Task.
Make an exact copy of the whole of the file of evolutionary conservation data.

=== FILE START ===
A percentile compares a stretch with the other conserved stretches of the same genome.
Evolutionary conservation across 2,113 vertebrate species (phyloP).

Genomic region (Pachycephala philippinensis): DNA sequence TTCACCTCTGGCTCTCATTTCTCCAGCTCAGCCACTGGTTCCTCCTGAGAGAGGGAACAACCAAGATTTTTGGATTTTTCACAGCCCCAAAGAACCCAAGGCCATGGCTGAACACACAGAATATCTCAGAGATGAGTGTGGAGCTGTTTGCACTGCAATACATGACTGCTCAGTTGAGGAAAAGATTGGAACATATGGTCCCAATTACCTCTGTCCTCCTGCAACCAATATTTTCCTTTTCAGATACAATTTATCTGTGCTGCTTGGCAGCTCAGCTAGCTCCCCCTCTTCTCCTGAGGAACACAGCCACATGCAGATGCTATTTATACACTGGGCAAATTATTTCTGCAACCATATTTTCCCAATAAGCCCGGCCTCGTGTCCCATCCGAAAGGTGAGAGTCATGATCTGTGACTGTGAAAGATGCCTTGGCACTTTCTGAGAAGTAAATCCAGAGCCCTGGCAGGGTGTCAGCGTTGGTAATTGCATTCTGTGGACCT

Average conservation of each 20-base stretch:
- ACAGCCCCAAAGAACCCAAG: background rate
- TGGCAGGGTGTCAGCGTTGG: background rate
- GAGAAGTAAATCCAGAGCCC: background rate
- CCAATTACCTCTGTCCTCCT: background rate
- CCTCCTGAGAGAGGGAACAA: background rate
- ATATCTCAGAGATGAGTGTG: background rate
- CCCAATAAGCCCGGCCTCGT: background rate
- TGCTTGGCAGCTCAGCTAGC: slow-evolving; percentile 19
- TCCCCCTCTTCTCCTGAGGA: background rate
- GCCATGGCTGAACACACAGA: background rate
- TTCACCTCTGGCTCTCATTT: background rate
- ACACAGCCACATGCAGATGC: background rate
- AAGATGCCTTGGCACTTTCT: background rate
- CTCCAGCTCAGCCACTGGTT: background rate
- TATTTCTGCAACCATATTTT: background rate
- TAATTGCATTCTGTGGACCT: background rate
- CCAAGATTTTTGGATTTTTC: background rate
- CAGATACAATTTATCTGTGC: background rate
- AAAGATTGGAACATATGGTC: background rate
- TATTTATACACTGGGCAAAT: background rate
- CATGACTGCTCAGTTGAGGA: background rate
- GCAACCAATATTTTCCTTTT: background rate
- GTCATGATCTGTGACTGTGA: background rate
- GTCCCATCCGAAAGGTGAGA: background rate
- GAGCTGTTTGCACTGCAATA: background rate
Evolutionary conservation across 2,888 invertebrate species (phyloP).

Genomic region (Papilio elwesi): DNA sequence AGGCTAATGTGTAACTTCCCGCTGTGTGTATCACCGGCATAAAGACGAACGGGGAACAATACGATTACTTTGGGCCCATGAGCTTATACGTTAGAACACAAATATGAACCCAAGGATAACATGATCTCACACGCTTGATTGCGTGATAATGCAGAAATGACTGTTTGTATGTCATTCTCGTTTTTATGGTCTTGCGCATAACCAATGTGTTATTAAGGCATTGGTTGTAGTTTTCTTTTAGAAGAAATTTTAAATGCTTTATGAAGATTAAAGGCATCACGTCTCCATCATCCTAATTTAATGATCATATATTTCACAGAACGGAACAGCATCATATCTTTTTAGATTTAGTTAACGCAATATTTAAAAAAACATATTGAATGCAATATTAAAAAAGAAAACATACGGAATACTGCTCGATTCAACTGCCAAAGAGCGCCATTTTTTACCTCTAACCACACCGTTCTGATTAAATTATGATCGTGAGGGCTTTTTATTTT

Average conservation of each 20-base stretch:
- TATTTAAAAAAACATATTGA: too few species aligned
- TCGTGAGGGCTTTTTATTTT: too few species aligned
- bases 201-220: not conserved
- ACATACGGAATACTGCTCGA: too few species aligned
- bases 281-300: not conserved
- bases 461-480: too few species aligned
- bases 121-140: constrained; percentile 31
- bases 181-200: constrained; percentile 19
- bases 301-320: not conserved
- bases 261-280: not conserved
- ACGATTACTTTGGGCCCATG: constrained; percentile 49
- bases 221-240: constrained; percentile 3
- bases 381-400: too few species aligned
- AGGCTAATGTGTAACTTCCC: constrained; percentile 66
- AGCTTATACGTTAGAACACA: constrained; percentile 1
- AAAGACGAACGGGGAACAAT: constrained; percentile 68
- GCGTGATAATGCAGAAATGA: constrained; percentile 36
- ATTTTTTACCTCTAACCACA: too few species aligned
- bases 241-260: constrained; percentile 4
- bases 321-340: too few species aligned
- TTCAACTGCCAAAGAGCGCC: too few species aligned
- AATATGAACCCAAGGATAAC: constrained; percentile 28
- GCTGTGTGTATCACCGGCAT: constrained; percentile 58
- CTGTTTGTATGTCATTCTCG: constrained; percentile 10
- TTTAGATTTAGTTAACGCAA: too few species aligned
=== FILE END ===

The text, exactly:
A percentile compares a stretch with the other conserved stretches of the same genome.
Evolutionary conservation across 2,113 vertebrate species (phyloP).

Genomic region (Pachycephala philippinensis): DNA sequence TTCACCTCTGGCTCTCATTTCTCCAGCTCAGCCACTGGTTCCTCCTGAGAGAGGGAACAACCAAGATTTTTGGATTTTTCACAGCCCCAAAGAACCCAAGGCCATGGCTGAACACACAGAATATCTCAGAGATGAGTGTGGAGCTGTTTGCACTGCAATACATGACTGCTCAGTTGAGGAAAAGATTGGAACATATGGTCCCAATTACCTCTGTCCTCCTGCAACCAATATTTTCCTTTTCAGATACAATTTATCTGTGCTGCTTGGCAGCTCAGCTAGCTCCCCCTCTTCTCCTGAGGAACACAGCCACATGCAGATGCTATTTATACACTGGGCAAATTATTTCTGCAACCATATTTTCCCAATAAGCCCGGCCTCGTGTCCCATCCGAAAGGTGAGAGTCATGATCTGTGACTGTGAAAGATGCCTTGGCACTTTCTGAGAAGTAAATCCAGAGCCCTGGCAGGGTGTCAGCGTTGGTAATTGCATTCTGTGGACCT

Average conservation of each 20-base stretch:
- ACAGCCCCAAAGAACCCAAG: background rate
- TGGCAGGGTGTCAGCGTTGG: background rate
- GAGAAGTAAATCCAGAGCCC: background rate
- CCAATTACCTCTGTCCTCCT: background rate
- CCTCCTGAGAGAGGGAACAA: background rate
- ATATCTCAGAGATGAGTGTG: background rate
- CCCAATAAGCCCGGCCTCGT: background rate
- TGCTTGGCAGCTCAGCTAGC: slow-evolving; percentile 19
- TCCCCCTCTTCTCCTGAGGA: background rate
- GCCATGGCTGAACACACAGA: background rate
- TTCACCTCTGGCTCTCATTT: background rate
- ACACAGCCACATGCAGATGC: background rate
- AAGATGCCTTGGCACTTTCT: background rate
- CTCCAGCTCAGCCACTGGTT: background rate
- TATTTCTGCAACCATATTTT: background rate
- TAATTGCATTCTGTGGACCT: background rate
- CCAAGATTTTTGGATTTTTC: background rate
- CAGATACAATTTATCTGTGC: background rate
- AAAGATTGGAACATATGGTC: background rate
- TATTTATACACTGGGCAAAT: background rate
- CATGACTGCTCAGTTGAGGA: background rate
- GCAACCAATATTTTCCTTTT: background rate
- GTCATGATCTGTGACTGTGA: background rate
- GTCCCATCCGAAAGGTGAGA: background rate
- GAGCTGTTTGCACTGCAATA: background rate
Evolutionary conservation across 2,888 invertebrate species (phyloP).

Genomic region (Papilio elwesi): DNA sequence AGGCTAATGTGTAACTTCCCGCTGTGTGTATCACCGGCATAAAGACGAACGGGGAACAATACGATTACTTTGGGCCCATGAGCTTATACGTTAGAACACAAATATGAACCCAAGGATAACATGATCTCACACGCTTGATTGCGTGATAATGCAGAAATGACTGTTTGTATGTCATTCTCGTTTTTATGGTCTTGCGCATAACCAATGTGTTATTAAGGCATTGGTTGTAGTTTTCTTTTAGAAGAAATTTTAAATGCTTTATGAAGATTAAAGGCATCACGTCTCCATCATCCTAATTTAATGATCATATATTTCACAGAACGGAACAGCATCATATCTTTTTAGATTTAGTTAACGCAATATTTAAAAAAACATATTGAATGCAATATTAAAAAAGAAAACATACGGAATACTGCTCGATTCAACTGCCAAAGAGCGCCATTTTTTACCTCTAACCACACCGTTCTGATTAAATTATGATCGTGAGGGCTTTTTATTTT

Average conservation of each 20-base stretch:
- TATTTAAAAAAACATATTGA: too few species aligned
- TCGTGAGGGCTTTTTATTTT: too few species aligned
- bases 201-220: not conserved
- ACATACGGAATACTGCTCGA: too few species aligned
- bases 281-300: not conserved
- bases 461-480: too few species aligned
- bases 121-140: constrained; percentile 31
- bases 181-200: constrained; percentile 19
- bases 301-320: not conserved
- bases 261-280: not conserved
- ACGATTACTTTGGGCCCATG: constrained; percentile 49
- bases 221-240: constrained; percentile 3
- bases 381-400: too few species aligned
- AGGCTAATGTGTAACTTCCC: constrained; percentile 66
- AGCTTATACGTTAGAACACA: constrained; percentile 1
- AAAGACGAACGGGGAACAAT: constrained; percentile 68
- GCGTGATAATGCAGAAATGA: constrained; percentile 36
- ATTTTTTACCTCTAACCACA: too few species aligned
- bases 241-260: constrained; percentile 4
- bases 321-340: too few species aligned
- TTCAACTGCCAAAGAGCGCC: too few species aligned
- AATATGAACCCAAGGATAAC: constrained; percentile 28
- GCTGTGTGTATCACCGGCAT: constrained; percentile 58
- CTGTTTGTATGTCATTCTCG: constrained; percentile 10
- TTTAGATTTAGTTAACGCAA: too few species aligned